Sen. Josh Hawley (R-Mo.) is convinced that Facebook, Twitter and YouTube are tweaking their algorithms or manually moderating content to disfavor the circulation of conservative opinion. He introduced legislation in 2019 under which tech companies would lose Section 230 protection unless they can prove to the FTC that their algorithms and content-removal policies are politically neutral, and has since made this a signature issue. Mark Zuckerberg and other Silicon Valley executives were called before Congress to be raked over the coals. The idea of censorship by social media companies has become sufficiently widespread on the right as to prompt President Trump’s recent unsuccessful veto of the Defense Authorization Bill over its failure to repeal Section 230.

Section 230 has been in for its share of attacks from Democrats as well for its failure to regulate false and incendiary posts from the President on down. Even before the dramatic events of last week, Facebook and Twitter were self-regulating in an attempt to head off more aggressive federal action, culminating in the permanent suspensions of Trump’s account on both of those platforms.


The Justice Department brought an antitrust lawsuit against Google in October, 2020, followed by two antitrust actions in December by coalitions of states. Separately, the Federal Trade Commission, joined by a number of states have brought an antitrust action against Facebook. These have the potential to shake up the media landscape and also reflect a rethinking of antitrust law.

Since at least the Regan administration, antitrust enforcers have looked solely to consumer harm as measured by market efficency. If an alleged monopolist was not increasing prices or reducing quantity, then the law was not violated. The current suits instead allege that by using their market power to stifle competition, the two tech giants are preventing the emergence of new, potentially higher-quality services.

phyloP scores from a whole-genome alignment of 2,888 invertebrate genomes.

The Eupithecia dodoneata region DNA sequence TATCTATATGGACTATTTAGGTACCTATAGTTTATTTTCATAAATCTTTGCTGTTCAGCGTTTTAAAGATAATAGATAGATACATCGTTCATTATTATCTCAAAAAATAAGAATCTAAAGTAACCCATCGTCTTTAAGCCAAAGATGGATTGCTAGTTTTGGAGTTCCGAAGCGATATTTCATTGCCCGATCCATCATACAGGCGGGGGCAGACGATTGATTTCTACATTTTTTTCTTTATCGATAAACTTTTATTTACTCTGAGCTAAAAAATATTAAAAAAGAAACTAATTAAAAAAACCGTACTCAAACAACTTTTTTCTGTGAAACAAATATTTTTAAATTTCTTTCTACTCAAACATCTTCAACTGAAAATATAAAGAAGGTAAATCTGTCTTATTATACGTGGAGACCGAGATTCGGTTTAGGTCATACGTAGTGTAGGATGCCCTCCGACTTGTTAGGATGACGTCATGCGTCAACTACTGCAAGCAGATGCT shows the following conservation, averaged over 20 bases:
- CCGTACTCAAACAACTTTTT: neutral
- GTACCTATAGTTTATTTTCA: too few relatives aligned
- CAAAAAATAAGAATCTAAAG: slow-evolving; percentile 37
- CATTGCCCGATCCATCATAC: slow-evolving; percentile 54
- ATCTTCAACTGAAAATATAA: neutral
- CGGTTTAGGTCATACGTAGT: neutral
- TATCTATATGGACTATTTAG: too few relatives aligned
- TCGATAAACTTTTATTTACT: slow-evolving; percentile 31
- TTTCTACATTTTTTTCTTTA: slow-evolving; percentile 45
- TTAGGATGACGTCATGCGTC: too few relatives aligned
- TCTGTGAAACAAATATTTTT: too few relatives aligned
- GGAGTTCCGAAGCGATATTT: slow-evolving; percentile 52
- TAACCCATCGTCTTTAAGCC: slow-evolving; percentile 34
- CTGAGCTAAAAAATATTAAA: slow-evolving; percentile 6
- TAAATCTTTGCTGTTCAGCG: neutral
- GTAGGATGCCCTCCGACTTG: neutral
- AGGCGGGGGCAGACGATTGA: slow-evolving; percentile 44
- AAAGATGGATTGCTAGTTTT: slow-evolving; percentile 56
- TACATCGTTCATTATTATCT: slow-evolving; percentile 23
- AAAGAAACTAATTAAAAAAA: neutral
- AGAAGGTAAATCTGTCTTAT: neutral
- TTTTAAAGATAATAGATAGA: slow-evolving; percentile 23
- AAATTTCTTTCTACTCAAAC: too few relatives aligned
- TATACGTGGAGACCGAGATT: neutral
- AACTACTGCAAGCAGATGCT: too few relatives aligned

The FTC action points to Facebook’s acquisition of Instagram and What’s App. These companies both developed novel social platforms. Rather than develop its own feature set in response, it bought them out. The Google lawsuits accuse it of entering into exclusionary relationships (including with Facebook and Apple) to monopolize online search. They also claim that it rigs its search advertising business to block competitors from gaining a foothold.


The FCC has been pursuing a deregulatory path for some time. Some of its actions, like the repeal of net neutrality, have received a great deal of attention. Others may not have received the attention they deserve. Local broadcast station ownership rules are not terribly sexy, but they address a conflict of basic policy issues that will soon be decided by the Supreme Court.

In 2017, the Federal Communications Commission, supported by the broadcast industry, agreed to relax certain ownership rules on local television stations, including those covering common ownership of newspapers and stations and radio and television stations in the same markets. These changes were challenged by Prometheus Radio Project and other plaintiffs, who have so far prevailed in the Third Circuit.

The FCC’s reasoning has been that local stations need to consolidate in order to have the economic strength to complete with unregulated online platforms. Without deregulation, they say, local television news could go the way of so many local newspapers. Prometheus’s argument to retain the cross-ownership rules is that this will limit opportunities for women and minority ownership of broadcast outlets.